Foucault scholars interested in current events may find it
interesting to explore and comment on
The blog that comes from explores emerging forms of
warfare and organization in the context of globalism
and with particular attention to organizations that operate
outside of and against the nominal framework of the Westphalian
state. For example, it explores the modes of military,
political, ideological, and economic organization being
pursued by al-Qaeda.
Of particular interest to Foucault scholars, in the post
linked above, is the basis on which the Islamic State of
Iraq ("ISI", a government in western Iraq, declared by al-Qaeda)
claims legitimacy and attempts to claim power. (It may
also be worth reading the report linked to from that blog
What struck me, and led me to post the link here, is the
analysis that points to use ISI is making of juridical processes,
backed by arms, instituted by confessions of faith and loyalty,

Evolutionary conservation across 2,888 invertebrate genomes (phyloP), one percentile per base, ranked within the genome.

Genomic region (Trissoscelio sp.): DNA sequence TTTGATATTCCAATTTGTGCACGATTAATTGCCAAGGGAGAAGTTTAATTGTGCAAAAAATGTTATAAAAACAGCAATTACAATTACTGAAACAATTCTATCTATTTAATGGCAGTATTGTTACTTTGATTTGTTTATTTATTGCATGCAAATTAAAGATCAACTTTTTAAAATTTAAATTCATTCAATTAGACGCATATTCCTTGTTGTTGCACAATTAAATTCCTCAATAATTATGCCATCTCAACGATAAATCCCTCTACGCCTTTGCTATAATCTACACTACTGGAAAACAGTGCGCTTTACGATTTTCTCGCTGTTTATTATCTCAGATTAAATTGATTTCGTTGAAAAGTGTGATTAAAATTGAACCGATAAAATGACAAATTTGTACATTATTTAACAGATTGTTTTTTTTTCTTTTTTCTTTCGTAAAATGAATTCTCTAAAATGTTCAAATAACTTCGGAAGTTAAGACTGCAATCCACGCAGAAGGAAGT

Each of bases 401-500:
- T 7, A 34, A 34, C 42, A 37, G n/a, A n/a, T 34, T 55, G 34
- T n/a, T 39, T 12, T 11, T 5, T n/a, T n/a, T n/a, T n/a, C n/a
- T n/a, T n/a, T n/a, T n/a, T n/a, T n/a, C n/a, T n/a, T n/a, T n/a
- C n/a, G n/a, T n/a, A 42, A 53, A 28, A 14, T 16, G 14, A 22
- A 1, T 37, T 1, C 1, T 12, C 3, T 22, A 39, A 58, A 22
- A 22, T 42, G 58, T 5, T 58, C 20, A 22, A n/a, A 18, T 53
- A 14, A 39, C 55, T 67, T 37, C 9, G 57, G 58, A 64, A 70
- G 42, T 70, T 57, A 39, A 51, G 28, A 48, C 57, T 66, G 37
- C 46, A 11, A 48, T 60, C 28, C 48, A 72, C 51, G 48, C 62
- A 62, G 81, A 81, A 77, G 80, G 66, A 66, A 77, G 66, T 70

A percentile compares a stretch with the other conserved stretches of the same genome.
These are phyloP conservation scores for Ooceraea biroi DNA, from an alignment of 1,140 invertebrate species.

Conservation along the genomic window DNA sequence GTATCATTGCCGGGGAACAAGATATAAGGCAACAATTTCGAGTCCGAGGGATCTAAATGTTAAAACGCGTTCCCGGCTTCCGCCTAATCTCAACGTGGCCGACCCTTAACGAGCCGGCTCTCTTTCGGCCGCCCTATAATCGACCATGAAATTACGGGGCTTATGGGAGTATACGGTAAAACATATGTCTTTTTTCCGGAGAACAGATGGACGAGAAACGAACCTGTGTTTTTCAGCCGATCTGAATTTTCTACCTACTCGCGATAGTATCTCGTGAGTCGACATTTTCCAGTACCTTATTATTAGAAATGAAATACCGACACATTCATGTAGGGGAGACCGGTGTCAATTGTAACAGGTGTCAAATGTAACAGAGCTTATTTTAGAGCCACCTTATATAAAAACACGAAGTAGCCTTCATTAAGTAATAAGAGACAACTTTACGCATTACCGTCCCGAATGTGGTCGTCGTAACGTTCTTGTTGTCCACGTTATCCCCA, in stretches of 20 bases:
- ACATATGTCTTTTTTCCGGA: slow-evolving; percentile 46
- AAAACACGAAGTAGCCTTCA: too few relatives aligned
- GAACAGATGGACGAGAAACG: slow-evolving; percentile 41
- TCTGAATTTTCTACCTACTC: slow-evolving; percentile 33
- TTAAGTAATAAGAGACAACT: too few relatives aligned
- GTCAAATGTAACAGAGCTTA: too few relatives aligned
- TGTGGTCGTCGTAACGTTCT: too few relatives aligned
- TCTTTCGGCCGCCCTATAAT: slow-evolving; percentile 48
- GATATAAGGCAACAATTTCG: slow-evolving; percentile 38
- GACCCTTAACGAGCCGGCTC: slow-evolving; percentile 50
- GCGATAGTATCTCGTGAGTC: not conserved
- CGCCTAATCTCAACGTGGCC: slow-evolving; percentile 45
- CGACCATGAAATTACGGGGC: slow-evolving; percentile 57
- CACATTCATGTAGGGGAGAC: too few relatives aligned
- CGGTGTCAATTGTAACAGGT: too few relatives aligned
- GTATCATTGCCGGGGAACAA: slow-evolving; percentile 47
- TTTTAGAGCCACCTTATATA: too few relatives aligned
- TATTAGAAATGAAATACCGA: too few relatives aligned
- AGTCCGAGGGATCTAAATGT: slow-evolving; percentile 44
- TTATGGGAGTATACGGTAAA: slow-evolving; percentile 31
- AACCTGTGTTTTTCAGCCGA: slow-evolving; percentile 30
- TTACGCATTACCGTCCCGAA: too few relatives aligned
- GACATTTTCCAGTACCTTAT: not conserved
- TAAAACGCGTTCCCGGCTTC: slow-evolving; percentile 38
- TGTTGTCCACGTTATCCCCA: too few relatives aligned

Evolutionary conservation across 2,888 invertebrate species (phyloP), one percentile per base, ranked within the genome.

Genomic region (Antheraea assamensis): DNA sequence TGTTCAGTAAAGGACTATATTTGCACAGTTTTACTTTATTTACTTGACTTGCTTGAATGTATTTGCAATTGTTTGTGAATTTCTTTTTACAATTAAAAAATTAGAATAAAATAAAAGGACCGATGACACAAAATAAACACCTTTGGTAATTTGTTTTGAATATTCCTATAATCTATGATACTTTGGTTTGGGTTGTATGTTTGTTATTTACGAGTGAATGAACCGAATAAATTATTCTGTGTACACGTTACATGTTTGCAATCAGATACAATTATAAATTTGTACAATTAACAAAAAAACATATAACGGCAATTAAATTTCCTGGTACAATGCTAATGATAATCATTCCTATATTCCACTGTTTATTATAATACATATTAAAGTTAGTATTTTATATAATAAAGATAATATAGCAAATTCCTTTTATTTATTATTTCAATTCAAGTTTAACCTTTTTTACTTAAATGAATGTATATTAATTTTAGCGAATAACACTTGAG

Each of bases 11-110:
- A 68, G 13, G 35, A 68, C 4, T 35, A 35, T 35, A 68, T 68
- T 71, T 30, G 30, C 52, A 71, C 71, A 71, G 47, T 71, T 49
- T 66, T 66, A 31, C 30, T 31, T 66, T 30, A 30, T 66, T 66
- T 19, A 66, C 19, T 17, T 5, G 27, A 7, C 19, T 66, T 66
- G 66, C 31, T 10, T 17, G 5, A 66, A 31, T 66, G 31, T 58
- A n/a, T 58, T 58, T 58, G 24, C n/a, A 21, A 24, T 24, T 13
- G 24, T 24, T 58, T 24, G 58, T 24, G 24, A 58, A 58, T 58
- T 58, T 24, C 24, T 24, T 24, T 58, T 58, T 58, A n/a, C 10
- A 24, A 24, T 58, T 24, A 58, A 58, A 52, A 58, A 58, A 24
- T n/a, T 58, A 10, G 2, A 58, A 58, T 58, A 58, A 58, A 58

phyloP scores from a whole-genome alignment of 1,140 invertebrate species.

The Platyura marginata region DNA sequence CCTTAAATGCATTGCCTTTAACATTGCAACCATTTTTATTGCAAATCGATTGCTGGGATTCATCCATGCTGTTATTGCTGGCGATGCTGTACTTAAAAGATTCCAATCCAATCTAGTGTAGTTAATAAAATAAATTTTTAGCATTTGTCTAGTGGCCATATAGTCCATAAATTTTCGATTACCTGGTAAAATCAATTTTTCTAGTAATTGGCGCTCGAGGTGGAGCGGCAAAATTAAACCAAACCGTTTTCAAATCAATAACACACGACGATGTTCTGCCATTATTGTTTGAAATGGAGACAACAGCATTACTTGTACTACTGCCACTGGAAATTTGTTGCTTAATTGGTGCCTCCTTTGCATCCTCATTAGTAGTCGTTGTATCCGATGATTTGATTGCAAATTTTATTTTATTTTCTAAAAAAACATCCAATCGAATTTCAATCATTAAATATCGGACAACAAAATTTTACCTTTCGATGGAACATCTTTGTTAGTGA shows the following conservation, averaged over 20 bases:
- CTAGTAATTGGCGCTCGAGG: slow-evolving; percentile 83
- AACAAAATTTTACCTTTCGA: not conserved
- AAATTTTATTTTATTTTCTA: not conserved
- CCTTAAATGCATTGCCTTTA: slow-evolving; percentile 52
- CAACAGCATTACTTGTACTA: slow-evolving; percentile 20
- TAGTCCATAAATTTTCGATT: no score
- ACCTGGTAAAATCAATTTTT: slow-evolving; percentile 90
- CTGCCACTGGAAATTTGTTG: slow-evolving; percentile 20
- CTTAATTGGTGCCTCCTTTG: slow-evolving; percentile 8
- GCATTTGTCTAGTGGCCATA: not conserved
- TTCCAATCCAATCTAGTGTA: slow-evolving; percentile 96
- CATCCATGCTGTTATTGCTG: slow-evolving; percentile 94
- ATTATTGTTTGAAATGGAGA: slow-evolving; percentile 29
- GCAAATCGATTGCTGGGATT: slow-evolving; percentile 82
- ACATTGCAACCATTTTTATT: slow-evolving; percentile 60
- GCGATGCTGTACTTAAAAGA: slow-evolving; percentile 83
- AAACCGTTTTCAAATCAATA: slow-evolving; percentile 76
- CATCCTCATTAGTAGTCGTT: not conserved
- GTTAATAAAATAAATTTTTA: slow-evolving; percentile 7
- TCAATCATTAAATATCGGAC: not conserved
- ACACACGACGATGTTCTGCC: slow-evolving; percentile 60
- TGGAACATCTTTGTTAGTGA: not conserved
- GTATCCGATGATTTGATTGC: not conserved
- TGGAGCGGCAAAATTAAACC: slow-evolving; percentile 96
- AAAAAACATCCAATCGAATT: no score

and referring to Muslim religious texts. This would seem
to be, among other things, a current and empirical validation
of some of Foucault's ideas (at least insofar as I, a complete
amateur, understand them). The juridical, and the penal (mostly
in the form of death penalties), are being used as a lever to
lift an alternative to the state as a primary mode of social
organization and control.
I would not wish to be seen to try to drag this rarified list
into a debate of US policy or other questions that are better
addressed in other forums. Still, my understanding is that
Foucault saw his analytic process as, essentially, a "toolbox".
If, in ISI, we see some of those tools being applied (not obviously
with a conscious connection to Foucault, of course) -- the question
arises of what the toolbox offers as possibilities for resistance
against an ISI imposed caliphate. Thoughts?